SUBSTANTIAL progress has been made with Warrington’s libraries modernisation programme launched in 2017 – but it has been hit Covid-19.
Lockdown has forced the closure of libraries and impacted on staffing capacities at both LiveWire – who had been forced to place many staff on furlough – and the borough council, who had diverted to staff to work on Covid related matters.
It was difficult to predict the long-term impact of the pandemic on user levels and engagement, but there was a risk footfall numbers will not recover to the level they were pre-Covid.
Footfall had been falling before Covid, even with the measures put in place and additional opening hours – although there had been some success in slowing down the rate of decline.
This is revealed in a report to be presented to the borough council’s cabinet on Monday by Cllr Tony Higgins, cabinet member for leisure and community.
The report reveals there has been a strong commitment by both LiveWire and the council to maintaining and improving the town’s libraries. The council had invested £150,000 in book-stock, which LiveWire had used to purchase a wide range of books to support reading for pleasure, early literacy, health, information and to support those with additional needs.
Stockton Heath Library had been remodelled and improved and generated new income.
Burtonwood Library had benefitted from increased footfall as a result of the Post Office moving into the building, with book issues also increasing.
Lymm Library made use of under-used space to accommodate community and small business use. Footfall increased and book issues were maintained.
At Padgate Library, local users worked hard to devel0p new activities but there had been an issue with anti-social activity resulting in earlier closing times.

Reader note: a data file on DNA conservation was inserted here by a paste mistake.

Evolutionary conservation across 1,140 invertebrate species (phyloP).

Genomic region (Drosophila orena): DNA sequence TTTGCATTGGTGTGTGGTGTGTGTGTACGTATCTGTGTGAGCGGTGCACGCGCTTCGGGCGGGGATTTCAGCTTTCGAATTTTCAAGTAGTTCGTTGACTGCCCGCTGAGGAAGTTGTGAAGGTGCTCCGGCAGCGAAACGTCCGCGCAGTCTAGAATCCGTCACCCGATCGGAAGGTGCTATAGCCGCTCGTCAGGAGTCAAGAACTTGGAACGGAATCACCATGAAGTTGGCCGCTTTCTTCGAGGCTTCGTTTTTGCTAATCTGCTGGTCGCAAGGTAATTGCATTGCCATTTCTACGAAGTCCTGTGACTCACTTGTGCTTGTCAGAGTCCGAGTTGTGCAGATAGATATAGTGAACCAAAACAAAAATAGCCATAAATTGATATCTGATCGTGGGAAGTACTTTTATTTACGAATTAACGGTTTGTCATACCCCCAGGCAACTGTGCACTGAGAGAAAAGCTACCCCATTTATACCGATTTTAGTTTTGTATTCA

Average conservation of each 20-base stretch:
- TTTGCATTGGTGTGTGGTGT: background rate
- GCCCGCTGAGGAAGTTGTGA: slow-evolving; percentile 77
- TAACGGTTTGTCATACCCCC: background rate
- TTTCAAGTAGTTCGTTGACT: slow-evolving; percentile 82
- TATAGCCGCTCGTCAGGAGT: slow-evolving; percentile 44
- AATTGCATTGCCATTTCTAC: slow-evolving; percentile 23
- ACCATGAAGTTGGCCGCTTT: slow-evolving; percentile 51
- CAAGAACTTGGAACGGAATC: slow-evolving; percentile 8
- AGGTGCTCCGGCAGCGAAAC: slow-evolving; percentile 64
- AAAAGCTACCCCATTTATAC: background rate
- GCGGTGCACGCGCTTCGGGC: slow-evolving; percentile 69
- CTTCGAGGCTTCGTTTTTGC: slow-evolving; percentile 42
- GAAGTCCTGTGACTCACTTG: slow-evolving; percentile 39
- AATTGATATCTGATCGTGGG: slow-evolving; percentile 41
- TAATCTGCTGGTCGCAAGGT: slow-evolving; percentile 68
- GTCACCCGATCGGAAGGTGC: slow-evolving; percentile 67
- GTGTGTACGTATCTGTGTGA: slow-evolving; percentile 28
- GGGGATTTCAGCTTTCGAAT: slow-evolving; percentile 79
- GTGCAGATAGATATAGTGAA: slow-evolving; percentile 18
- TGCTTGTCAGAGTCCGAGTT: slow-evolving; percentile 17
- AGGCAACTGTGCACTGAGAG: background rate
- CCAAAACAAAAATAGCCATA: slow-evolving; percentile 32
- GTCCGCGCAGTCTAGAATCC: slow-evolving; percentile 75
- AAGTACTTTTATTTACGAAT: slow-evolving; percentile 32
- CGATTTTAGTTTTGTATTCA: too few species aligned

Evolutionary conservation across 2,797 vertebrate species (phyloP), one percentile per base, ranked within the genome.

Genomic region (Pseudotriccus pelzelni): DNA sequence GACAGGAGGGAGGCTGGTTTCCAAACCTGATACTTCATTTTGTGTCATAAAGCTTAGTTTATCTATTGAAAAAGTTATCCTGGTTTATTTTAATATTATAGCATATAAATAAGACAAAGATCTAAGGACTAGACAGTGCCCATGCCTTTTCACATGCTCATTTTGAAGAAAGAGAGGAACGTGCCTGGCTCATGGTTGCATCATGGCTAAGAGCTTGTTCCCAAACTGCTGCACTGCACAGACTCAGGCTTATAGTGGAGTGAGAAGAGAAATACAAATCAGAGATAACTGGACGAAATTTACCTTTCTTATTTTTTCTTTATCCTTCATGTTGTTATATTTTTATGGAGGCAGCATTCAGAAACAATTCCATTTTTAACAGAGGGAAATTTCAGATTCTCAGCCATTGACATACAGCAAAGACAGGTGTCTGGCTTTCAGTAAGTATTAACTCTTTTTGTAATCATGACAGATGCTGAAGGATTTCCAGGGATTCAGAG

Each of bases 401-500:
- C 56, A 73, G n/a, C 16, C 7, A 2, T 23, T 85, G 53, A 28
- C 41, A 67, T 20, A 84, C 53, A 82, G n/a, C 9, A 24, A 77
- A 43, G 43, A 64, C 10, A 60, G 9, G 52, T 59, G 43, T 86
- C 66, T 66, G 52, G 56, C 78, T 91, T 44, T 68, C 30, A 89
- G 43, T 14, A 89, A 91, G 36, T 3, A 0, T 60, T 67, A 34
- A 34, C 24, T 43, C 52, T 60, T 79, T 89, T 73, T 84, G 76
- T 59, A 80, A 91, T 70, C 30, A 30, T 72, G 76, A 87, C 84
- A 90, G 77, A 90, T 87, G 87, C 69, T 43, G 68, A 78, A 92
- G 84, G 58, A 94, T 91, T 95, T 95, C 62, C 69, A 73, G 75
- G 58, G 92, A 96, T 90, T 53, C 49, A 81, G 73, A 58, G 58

A lack of capacity to increase car parking was holding up proposals at Birchwood Library but a feasibility study for relocating the library to a new Hub at Birchwood Leisure and Tennis Centre was being carried out.
Long term improvements at planned at Penketh Library, with a focus on repairing external fascias, glazing, general decor and improved accessibility.
Culcheth Library was found to need considerable repair work. A case for a new library building could not be made, but a budget of £250,000 had been allocated for repairs and refurbishment.
Westbrook Library is the only one in the borough not owned by the council and there has been concern for its long term sustainability. But a business case is currently be developed for a new model library and community centre.
A range of improvements have been introduced at Warrington Central Library to help forge closer links with the museum and art gallery, delivering an integrated new hub of creativity and learning.
The report makes it clear Covid has impacted on the library improvement programme but says since March last year, LiveWire has increased its online library presence, undertaken a range of online activites and activities from home and offered an order and collect service.